DeepakBhalla

Spring Annotation based IoC

By Deepak Bhalla Tue 26 April 2016 6 min read

An Introduction to the move from XML based IoC to Annotation based IoC in Spring.

Introduction

Annotation based IoC (Inversion of Control) seems to work like magic and declarative .xml configurations which at one time seemed ubiquitous have all but dissapeared. You can instead use @Component, @Service, @Repository, and @Controller and never have to mess with manually declaring an XML configuration. So how do XML configurations and annotation based configurations work, what changed, and why?

XML Based IoC

Lets look at an .xml based configuration. It is nice to understand how you manually bootstrap an application with xml based IoC. You might see answers to common Spring related questions use this method. In this case we will have a simple Account interface, AccountImpl (its implementation) and a AccountHandler where the Account class is injected. I will show how these are manually configured in Spring.

Account.java

package com.deepakrb;

public interface Account {
    public String speakToMe();
}

AccountImpl.java

package com.deepakrb;

public class AccountImpl implements Account {
    private String accountName = "First"

    @Override
    public String speakToMe() {
        return "Account: " + this.accountName;
    }
}

This declares a simple Account Class which implements the Account interface with a single method speakToMe().

AccountHandler.java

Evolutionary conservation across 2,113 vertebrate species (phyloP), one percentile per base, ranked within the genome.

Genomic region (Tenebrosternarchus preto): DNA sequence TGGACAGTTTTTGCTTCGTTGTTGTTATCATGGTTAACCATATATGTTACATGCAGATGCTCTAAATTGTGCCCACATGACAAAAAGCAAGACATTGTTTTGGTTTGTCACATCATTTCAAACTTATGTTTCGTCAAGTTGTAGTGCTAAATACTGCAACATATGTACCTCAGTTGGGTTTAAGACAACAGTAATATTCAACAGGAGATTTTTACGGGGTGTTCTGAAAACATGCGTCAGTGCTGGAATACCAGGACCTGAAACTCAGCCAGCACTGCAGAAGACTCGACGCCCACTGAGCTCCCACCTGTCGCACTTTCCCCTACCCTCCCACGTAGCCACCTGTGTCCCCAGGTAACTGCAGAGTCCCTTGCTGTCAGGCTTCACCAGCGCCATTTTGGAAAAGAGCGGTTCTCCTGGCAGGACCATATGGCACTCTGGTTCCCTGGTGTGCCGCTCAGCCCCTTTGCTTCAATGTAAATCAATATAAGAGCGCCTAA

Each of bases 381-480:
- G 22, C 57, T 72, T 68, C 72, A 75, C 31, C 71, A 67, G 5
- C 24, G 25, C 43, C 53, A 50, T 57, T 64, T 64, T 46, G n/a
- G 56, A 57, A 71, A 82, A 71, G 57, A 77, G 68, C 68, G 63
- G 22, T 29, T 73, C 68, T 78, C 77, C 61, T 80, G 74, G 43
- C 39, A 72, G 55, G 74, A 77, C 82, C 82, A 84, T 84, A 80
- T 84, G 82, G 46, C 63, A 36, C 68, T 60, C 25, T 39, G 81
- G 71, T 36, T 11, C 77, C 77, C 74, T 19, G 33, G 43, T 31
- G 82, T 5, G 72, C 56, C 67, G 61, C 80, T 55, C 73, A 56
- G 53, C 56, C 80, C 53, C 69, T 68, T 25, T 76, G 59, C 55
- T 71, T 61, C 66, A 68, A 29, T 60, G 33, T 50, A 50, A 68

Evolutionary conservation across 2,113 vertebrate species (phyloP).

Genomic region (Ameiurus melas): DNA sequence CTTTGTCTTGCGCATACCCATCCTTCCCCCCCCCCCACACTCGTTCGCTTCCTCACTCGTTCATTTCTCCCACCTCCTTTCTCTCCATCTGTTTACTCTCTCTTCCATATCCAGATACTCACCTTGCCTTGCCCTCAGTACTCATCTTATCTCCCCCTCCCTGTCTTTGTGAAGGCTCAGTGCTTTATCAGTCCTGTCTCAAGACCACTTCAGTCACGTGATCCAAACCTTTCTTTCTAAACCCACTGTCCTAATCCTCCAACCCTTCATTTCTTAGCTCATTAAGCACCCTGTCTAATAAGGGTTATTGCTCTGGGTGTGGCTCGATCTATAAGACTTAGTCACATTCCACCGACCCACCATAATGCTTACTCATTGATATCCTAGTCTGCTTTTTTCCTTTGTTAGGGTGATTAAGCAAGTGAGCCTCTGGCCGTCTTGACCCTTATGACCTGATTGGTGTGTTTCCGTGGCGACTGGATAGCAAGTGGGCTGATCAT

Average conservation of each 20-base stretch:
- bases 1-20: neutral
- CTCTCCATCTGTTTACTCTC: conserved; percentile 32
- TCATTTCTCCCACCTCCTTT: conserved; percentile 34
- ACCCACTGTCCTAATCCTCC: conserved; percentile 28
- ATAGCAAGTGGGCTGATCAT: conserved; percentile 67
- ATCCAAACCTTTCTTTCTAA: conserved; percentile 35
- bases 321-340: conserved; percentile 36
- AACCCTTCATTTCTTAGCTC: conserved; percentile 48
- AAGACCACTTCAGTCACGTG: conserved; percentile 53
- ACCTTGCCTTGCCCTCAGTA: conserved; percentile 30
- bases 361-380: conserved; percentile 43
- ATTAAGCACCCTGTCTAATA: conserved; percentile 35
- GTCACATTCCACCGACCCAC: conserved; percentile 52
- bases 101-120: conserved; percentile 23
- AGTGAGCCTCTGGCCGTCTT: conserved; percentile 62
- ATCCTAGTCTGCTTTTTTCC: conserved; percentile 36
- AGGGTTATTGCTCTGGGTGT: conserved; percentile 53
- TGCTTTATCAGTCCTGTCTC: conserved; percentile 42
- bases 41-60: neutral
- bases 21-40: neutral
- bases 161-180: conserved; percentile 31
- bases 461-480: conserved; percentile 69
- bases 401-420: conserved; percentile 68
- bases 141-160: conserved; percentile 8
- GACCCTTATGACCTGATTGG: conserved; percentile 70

package com.deepakrb;

import com.deepakrb.Account;

public class AccountHandler {
    private Account account;

    public void AccountHandler(Account account) {
        this.account = account;
    }

    @Override
    public String toString() {
        return "Account Handler [" + account.speakToMe() + "]";
    }
}

This declares a simple handler and uses the AccountHandler constructor to populate the private account property. Injected the account of type Account in the constructor is done as follows:

SpringConfiguration.xml

<?xml version="1.0" encoding="UTF-8"?>

<beans xmlns="http://www.springframework.org/schema/beans"
    xmlns:xsi="http://www.w3.org/2001/XMLSchema-instance"
    xsi:schemaLocation="http://www.springframework.org/schema/beans
    http://www.springframework.org/schema/beans/spring-beans-3.0.xsd">

    <bean id="AccountBean" class="com.deepakrb.AccountImpl"/>

    <bean id="AccountHandlerBean" AccountBean="com.deepakrb.AccountHandler">
        <constructor-arg ref="AccountBean"/>
    </bean>
</beans>

This uses the AccountHandlerBean bean (which is com.deepakrb.AccountHandler) with the constructor argument bean AccountBean. AccountHandlerBean is injected with the bean AccountBean (which is com.deepakrb.AccountImpl). Notice our AccountHandler class knows nothing about the AccountImpl class it will be injected with and only knows it will accept something with an Account interface. To bootstrap the project we use the following main class:

Main.java

package com.deepakrb;

import org.springframework.context.ApplicationContext;
import org.springframework.context.support.ClassPathXmlApplicationContext;

public class Main {
    public static void main(String[] args) {
        ApplicationContext ctx = new ClassPathXmlApplicationContext("SpringConfiguration.xml");
        AccountHandler accountHandler = (AccountHandler) ctx.getBean("accountHandler");
        System.out.println(accountHandler);          // "Account Handler[Account: First]"
    }
}

Here an ApplicationContext (an interface) is created from a ClassPathXmlApplicationContext which loads SpringConfiguration.xml from a path. ApplicationContext gives us access to an instance of a Spring Container (which holds all beans) among other things. The context provides the getBean() method which uses the SpringConfiguration.xml to load the appropriate bean. The bean is cast to an AccountHandler instance using (AccountHandler). As you can see SpringConfiguration.xml was used to invert control making sure AccountHandler placed no absolute depdendency on instantiating its own instance of Account.